(this article was reprinted in the online magazine of the Institute for Ethics & Emerging Technologies, January 11, 2015.)
Some defend the idea that the meaning of life depends on religion. In the next few days I will summarize what a few of these thinkers have to say. My brief responses are in [brackets.] For more thorough replies see my recent book.
Louis Pojman (1935-2005) was an American philosopher and ordained minister who received a D. Phil from Oxford University and a PhD from Union Seminary. He was a particularly prolific author of numerous philosophy texts and anthologies used at many universities in the United States. In his 2002 essay “Religion Gives Meaning to Life,” he argued that if classical theism is true then:
- “We have a satisfying explanation of the origins and sustenance of the universe.”[i] Furthermore, if theism is true, then the universe cares about us, the problem of evil is answered, and the universe is imbued by its creator with meaning. In contrast, the naturalist view starts and ends without value and meaning. From such despair comes further despair. [Creation myths are not intellectually satisfying, theism is almost certainly false, the problem of evil is devastating for classical theism, and how the gods might imbue reality with meaning is problematic. Naturalism doesn’t end in despair.]
- “Theism holds that the universe is suffused with goodness, that good will win out over evil.”[ii] We have help in the battle of good over evil, and justice over injustice, which gives us the confidence to carry on the fight. We know that good will ultimately triumph. In contrast, in a meaningless universe, nothing matters. [The universe doesn’t seem filled with goodness and there is no reason to think good will triumph over evil without human beings. And meaninglessness doesn’t follow from anti-theism.]
- “God loves and cares for us.”[iii] Our gratitude for this love motivates us to live moral lives. In contrast, secularism does not recognize this cosmic love and does not produce moral saints. “From a secular point of view, morality is not only stupid, it is anti-life, for it gives up the only thing we have, our little ego in an impersonal, indifferent world.”[iv] [There is no reason to believe the gods exist or that they love and care for us. Humanism is not anti-life and has produced its own saints.]
- “Theists have an answer to the question, “Why be Moral?”[v] Since god loves you and justice is guaranteed, you will get what you deserve. Thus you have a reason to be moral; doing good deeds is in your self-interest. In contrast, a non-theist has a hard time answering this question since it is so tempting to be an egoist. [The religious seem plenty tempted by immorality, as history shows. Morality doesn’t have its foundations in religion.]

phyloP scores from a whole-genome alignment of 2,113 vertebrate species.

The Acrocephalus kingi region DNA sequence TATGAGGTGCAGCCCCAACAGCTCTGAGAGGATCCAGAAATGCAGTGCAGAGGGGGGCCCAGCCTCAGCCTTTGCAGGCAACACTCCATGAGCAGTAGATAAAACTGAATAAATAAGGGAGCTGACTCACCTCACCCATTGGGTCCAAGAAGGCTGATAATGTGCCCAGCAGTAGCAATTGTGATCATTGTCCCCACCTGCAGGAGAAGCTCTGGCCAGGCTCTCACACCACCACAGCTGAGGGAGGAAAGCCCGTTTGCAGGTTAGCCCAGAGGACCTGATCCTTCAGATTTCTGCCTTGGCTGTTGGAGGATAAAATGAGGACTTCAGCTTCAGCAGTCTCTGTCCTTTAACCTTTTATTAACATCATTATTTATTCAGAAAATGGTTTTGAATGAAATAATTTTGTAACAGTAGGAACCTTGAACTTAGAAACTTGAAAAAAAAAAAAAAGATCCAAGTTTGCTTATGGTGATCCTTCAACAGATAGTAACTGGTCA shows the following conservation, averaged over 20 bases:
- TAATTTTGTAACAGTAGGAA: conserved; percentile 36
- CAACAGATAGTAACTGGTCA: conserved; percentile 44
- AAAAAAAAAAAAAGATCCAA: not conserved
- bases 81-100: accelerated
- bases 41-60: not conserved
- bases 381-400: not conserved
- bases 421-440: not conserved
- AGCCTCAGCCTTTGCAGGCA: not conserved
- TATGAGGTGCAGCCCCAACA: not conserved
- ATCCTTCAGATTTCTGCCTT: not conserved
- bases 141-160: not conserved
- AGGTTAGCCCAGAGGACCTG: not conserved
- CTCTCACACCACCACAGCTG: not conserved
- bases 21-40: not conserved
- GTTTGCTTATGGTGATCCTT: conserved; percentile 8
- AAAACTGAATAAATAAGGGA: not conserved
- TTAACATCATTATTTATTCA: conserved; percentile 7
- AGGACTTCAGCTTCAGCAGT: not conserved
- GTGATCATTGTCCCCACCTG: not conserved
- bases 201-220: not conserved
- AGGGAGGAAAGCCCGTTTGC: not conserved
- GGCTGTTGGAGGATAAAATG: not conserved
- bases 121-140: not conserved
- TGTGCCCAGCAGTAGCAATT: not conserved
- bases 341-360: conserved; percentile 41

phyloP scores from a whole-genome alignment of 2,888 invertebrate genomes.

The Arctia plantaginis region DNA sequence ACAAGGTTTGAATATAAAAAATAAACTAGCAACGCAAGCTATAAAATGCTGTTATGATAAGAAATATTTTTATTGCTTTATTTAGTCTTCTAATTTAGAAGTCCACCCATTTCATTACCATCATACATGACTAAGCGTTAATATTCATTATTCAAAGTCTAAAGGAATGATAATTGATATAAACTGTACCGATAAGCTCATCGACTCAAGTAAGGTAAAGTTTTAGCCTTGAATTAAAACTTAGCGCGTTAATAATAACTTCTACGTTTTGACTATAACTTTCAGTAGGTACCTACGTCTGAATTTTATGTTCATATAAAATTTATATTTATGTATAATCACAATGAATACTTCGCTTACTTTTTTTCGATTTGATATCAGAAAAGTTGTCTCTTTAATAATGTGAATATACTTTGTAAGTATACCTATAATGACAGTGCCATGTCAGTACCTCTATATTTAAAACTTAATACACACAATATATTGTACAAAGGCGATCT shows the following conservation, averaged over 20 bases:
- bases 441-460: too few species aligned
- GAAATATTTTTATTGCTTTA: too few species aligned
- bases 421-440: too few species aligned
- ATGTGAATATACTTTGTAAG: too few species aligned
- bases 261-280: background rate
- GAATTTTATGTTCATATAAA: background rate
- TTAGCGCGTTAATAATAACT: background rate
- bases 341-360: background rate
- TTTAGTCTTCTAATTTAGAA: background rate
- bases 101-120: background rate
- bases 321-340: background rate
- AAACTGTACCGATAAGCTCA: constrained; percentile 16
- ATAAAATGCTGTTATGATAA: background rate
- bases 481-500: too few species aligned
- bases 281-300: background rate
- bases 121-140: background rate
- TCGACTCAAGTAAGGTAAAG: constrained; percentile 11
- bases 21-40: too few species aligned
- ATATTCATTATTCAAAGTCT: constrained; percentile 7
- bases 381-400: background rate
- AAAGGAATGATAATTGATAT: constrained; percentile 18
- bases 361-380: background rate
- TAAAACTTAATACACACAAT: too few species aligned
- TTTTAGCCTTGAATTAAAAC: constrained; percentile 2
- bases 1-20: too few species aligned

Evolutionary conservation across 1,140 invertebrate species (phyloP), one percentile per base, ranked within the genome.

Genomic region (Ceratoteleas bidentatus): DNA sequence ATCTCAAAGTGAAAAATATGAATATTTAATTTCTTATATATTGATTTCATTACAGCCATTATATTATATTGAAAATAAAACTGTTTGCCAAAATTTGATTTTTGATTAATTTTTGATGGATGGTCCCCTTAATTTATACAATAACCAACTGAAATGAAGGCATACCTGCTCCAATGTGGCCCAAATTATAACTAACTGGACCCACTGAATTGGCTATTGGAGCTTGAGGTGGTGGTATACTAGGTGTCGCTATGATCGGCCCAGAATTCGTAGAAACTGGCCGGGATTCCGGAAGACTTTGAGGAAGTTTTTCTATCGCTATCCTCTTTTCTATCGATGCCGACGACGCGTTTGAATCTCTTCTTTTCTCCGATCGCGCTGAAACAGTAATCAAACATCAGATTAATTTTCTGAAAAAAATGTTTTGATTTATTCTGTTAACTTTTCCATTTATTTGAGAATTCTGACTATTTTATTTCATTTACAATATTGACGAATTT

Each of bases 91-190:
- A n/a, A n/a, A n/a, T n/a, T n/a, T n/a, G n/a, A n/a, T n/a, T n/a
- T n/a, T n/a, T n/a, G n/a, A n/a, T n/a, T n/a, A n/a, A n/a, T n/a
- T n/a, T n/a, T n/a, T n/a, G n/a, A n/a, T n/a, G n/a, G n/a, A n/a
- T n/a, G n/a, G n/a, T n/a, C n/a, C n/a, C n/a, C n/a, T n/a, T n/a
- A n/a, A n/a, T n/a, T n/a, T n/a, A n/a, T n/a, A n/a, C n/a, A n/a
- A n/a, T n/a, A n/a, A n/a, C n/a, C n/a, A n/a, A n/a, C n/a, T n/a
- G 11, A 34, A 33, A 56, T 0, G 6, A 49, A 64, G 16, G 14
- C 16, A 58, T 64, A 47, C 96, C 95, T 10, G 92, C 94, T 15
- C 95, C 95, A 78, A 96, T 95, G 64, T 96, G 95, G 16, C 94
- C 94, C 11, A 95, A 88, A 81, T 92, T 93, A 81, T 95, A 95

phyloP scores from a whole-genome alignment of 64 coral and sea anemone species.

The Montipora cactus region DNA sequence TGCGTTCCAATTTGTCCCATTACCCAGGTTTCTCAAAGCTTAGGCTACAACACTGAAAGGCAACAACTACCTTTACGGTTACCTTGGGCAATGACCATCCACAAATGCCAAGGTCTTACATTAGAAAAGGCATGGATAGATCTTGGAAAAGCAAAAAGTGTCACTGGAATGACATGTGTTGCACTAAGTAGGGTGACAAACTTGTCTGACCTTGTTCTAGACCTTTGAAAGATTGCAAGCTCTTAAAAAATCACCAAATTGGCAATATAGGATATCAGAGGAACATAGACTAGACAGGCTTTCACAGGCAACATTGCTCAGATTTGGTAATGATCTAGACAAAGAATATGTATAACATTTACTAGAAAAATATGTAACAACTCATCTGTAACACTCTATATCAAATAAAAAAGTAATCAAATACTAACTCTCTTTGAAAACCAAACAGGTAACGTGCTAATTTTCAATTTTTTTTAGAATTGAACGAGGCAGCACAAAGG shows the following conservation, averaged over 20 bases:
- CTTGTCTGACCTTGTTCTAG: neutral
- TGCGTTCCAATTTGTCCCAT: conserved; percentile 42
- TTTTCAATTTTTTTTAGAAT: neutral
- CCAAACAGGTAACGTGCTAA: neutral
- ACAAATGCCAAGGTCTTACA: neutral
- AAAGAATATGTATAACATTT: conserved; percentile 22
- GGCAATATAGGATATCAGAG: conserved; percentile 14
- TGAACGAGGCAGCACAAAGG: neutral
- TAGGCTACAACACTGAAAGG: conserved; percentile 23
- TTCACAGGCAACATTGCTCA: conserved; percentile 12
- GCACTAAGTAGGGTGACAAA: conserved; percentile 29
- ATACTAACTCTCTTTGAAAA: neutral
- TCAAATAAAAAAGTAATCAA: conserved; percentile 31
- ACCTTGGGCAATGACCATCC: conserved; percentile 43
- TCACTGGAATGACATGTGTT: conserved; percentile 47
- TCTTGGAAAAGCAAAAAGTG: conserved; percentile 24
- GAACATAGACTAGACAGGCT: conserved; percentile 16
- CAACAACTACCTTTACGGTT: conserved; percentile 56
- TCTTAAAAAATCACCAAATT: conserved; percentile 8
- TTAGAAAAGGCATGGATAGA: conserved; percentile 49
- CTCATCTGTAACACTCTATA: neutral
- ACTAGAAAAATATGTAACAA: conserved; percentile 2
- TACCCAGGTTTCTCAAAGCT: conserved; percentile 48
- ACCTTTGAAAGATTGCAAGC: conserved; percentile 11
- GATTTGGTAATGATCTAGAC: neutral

- “Cosmic Justice reigns in the universe.”[vi] There is moral merit and no moral luck. You will be judged as you deserve to be. [I just don’t believe this.]
- “All persons are of equal worth.”[vii] This follows from being created in the image of god. In contrast, secularism has no justification for this belief, since it is obvious that individuals are not created equal without the god hypothesis. Why should the superior not then dominate the inferior? [This is just silly.]
- “Grace and forgiveness—a happy ending for all.”[viii] We can be forgiven by divine power. [This is great, but it’s not true unless we make it so.]
- “There is life after death.”[ix] We will all live forever in a blissful state. [This is great, but it’s not true unless we make it so.]
Given the above, and given that we are just as free in a theistic world, “it seems clear that the world of the theist is far better and more satisfying to us than one in which God does not exist.”[x] Of course, as Pojman admits, the problem is that we don’t know if theism is true. He responds that unless one thinks that theism is almost certainly false, one might as well live as if it is true, since it is superior to the alternatives. “It is good to gamble on God. Religion gives us a purpose to life and a basis for morality that is too valuable to dismiss lightly. It is a heritage that we may use to build a better civilization and one which we neglect at our own peril.”[xi]
[I don’t accept that theism is more satisfying and it is almost certainly not true. Pascal’s wager is not convincing, and religion has not in the past nor will it in the future build a better civilization. Humans and their post-human descendents will need new narratives of meaning to replace outdated religous ones.]
[i] Louis Pojman, “Religion Gives Meaning to Life,” in The Meaning of Life, ed. E.D Klemke and Steven Cahn (Oxford: Oxford University Press, 2008), 27.
[ii] Pojman, “Religion Gives Meaning to Life,” 28,
[iii] Pojman, “Religion Gives Meaning to Life,” 28.
[iv] Pojman, “Religion Gives Meaning to Life,” 28.
[v] Pojman, “Religion Gives Meaning to Life,” 28.
[vi] Pojman, “Religion Gives Meaning to Life,” 29.
[vii] Pojman, “Religion Gives Meaning to Life,” 29.
[viii] Pojman, “Religion Gives Meaning to Life,” 29.
[ix] Pojman, “Religion Gives Meaning to Life,” 29.
[x] Pojman, “Religion Gives Meaning to Life,” 30.
[xi] Pojman, “Religion Gives Meaning to Life,” 30.